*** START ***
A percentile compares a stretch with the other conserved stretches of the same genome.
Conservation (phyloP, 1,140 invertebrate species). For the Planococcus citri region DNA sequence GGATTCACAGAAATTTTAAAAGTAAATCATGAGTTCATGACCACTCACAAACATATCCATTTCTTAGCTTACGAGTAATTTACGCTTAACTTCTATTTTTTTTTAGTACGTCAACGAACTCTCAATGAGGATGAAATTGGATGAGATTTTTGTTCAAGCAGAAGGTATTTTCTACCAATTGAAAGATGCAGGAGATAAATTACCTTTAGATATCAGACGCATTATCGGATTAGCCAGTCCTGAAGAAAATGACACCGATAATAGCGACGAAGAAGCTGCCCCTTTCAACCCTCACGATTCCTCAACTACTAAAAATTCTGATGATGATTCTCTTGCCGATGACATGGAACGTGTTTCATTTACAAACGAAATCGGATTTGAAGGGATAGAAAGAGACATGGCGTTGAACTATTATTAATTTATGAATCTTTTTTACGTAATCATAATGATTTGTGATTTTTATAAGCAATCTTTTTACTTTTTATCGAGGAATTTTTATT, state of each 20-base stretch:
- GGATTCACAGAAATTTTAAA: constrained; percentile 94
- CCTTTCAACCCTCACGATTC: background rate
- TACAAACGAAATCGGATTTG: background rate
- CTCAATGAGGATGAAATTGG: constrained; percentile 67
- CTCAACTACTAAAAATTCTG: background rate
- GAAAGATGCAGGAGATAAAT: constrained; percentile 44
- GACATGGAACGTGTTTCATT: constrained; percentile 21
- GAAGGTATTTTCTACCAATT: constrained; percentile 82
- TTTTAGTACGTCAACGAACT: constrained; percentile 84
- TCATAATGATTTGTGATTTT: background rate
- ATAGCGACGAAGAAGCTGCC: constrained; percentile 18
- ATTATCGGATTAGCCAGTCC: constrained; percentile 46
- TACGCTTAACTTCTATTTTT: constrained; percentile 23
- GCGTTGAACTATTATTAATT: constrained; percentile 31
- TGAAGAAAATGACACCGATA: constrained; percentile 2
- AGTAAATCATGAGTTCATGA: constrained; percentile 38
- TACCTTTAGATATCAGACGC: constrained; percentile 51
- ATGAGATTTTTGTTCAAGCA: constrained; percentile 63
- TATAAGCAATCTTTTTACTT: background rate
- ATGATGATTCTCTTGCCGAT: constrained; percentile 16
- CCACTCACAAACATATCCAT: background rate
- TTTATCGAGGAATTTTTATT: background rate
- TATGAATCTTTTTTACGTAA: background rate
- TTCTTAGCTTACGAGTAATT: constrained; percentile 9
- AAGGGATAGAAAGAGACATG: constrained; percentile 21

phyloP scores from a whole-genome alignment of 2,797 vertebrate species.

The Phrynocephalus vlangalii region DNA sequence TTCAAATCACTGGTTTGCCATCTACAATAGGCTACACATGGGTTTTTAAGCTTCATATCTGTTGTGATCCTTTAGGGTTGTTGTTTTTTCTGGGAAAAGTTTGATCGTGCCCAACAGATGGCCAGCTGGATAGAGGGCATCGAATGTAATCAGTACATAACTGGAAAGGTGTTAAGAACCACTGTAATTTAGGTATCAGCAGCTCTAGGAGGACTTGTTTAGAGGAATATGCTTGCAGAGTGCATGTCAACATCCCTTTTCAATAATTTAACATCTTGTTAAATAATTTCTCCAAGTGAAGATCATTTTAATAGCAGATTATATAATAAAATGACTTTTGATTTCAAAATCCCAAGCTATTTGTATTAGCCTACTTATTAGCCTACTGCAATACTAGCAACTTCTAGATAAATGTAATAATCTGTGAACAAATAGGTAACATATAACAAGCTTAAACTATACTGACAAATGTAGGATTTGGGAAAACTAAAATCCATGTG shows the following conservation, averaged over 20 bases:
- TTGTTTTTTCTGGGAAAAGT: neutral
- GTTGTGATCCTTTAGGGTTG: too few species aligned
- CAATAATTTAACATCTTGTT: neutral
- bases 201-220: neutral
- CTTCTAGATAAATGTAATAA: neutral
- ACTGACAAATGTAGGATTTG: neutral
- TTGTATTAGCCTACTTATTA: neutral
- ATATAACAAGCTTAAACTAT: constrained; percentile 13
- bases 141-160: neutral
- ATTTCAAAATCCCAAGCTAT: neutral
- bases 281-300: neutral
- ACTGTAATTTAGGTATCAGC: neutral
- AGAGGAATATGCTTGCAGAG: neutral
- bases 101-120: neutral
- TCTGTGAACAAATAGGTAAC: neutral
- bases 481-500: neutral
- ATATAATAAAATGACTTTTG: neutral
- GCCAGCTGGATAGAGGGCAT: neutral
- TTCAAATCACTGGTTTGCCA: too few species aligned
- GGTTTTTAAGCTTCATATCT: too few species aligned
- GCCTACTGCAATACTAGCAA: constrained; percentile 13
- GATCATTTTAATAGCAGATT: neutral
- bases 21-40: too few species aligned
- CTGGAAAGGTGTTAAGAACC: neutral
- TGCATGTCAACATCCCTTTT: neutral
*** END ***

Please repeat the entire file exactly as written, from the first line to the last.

A percentile compares a stretch with the other conserved stretches of the same genome.
Conservation (phyloP, 1,140 invertebrate species). For the Planococcus citri region DNA sequence GGATTCACAGAAATTTTAAAAGTAAATCATGAGTTCATGACCACTCACAAACATATCCATTTCTTAGCTTACGAGTAATTTACGCTTAACTTCTATTTTTTTTTAGTACGTCAACGAACTCTCAATGAGGATGAAATTGGATGAGATTTTTGTTCAAGCAGAAGGTATTTTCTACCAATTGAAAGATGCAGGAGATAAATTACCTTTAGATATCAGACGCATTATCGGATTAGCCAGTCCTGAAGAAAATGACACCGATAATAGCGACGAAGAAGCTGCCCCTTTCAACCCTCACGATTCCTCAACTACTAAAAATTCTGATGATGATTCTCTTGCCGATGACATGGAACGTGTTTCATTTACAAACGAAATCGGATTTGAAGGGATAGAAAGAGACATGGCGTTGAACTATTATTAATTTATGAATCTTTTTTACGTAATCATAATGATTTGTGATTTTTATAAGCAATCTTTTTACTTTTTATCGAGGAATTTTTATT, state of each 20-base stretch:
- GGATTCACAGAAATTTTAAA: constrained; percentile 94
- CCTTTCAACCCTCACGATTC: background rate
- TACAAACGAAATCGGATTTG: background rate
- CTCAATGAGGATGAAATTGG: constrained; percentile 67
- CTCAACTACTAAAAATTCTG: background rate
- GAAAGATGCAGGAGATAAAT: constrained; percentile 44
- GACATGGAACGTGTTTCATT: constrained; percentile 21
- GAAGGTATTTTCTACCAATT: constrained; percentile 82
- TTTTAGTACGTCAACGAACT: constrained; percentile 84
- TCATAATGATTTGTGATTTT: background rate
- ATAGCGACGAAGAAGCTGCC: constrained; percentile 18
- ATTATCGGATTAGCCAGTCC: constrained; percentile 46
- TACGCTTAACTTCTATTTTT: constrained; percentile 23
- GCGTTGAACTATTATTAATT: constrained; percentile 31
- TGAAGAAAATGACACCGATA: constrained; percentile 2
- AGTAAATCATGAGTTCATGA: constrained; percentile 38
- TACCTTTAGATATCAGACGC: constrained; percentile 51
- ATGAGATTTTTGTTCAAGCA: constrained; percentile 63
- TATAAGCAATCTTTTTACTT: background rate
- ATGATGATTCTCTTGCCGAT: constrained; percentile 16
- CCACTCACAAACATATCCAT: background rate
- TTTATCGAGGAATTTTTATT: background rate
- TATGAATCTTTTTTACGTAA: background rate
- TTCTTAGCTTACGAGTAATT: constrained; percentile 9
- AAGGGATAGAAAGAGACATG: constrained; percentile 21

phyloP scores from a whole-genome alignment of 2,797 vertebrate species.

The Phrynocephalus vlangalii region DNA sequence TTCAAATCACTGGTTTGCCATCTACAATAGGCTACACATGGGTTTTTAAGCTTCATATCTGTTGTGATCCTTTAGGGTTGTTGTTTTTTCTGGGAAAAGTTTGATCGTGCCCAACAGATGGCCAGCTGGATAGAGGGCATCGAATGTAATCAGTACATAACTGGAAAGGTGTTAAGAACCACTGTAATTTAGGTATCAGCAGCTCTAGGAGGACTTGTTTAGAGGAATATGCTTGCAGAGTGCATGTCAACATCCCTTTTCAATAATTTAACATCTTGTTAAATAATTTCTCCAAGTGAAGATCATTTTAATAGCAGATTATATAATAAAATGACTTTTGATTTCAAAATCCCAAGCTATTTGTATTAGCCTACTTATTAGCCTACTGCAATACTAGCAACTTCTAGATAAATGTAATAATCTGTGAACAAATAGGTAACATATAACAAGCTTAAACTATACTGACAAATGTAGGATTTGGGAAAACTAAAATCCATGTG shows the following conservation, averaged over 20 bases:
- TTGTTTTTTCTGGGAAAAGT: neutral
- GTTGTGATCCTTTAGGGTTG: too few species aligned
- CAATAATTTAACATCTTGTT: neutral
- bases 201-220: neutral
- CTTCTAGATAAATGTAATAA: neutral
- ACTGACAAATGTAGGATTTG: neutral
- TTGTATTAGCCTACTTATTA: neutral
- ATATAACAAGCTTAAACTAT: constrained; percentile 13
- bases 141-160: neutral
- ATTTCAAAATCCCAAGCTAT: neutral
- bases 281-300: neutral
- ACTGTAATTTAGGTATCAGC: neutral
- AGAGGAATATGCTTGCAGAG: neutral
- bases 101-120: neutral
- TCTGTGAACAAATAGGTAAC: neutral
- bases 481-500: neutral
- ATATAATAAAATGACTTTTG: neutral
- GCCAGCTGGATAGAGGGCAT: neutral
- TTCAAATCACTGGTTTGCCA: too few species aligned
- GGTTTTTAAGCTTCATATCT: too few species aligned
- GCCTACTGCAATACTAGCAA: constrained; percentile 13
- GATCATTTTAATAGCAGATT: neutral
- bases 21-40: too few species aligned
- CTGGAAAGGTGTTAAGAACC: neutral
- TGCATGTCAACATCCCTTTT: neutral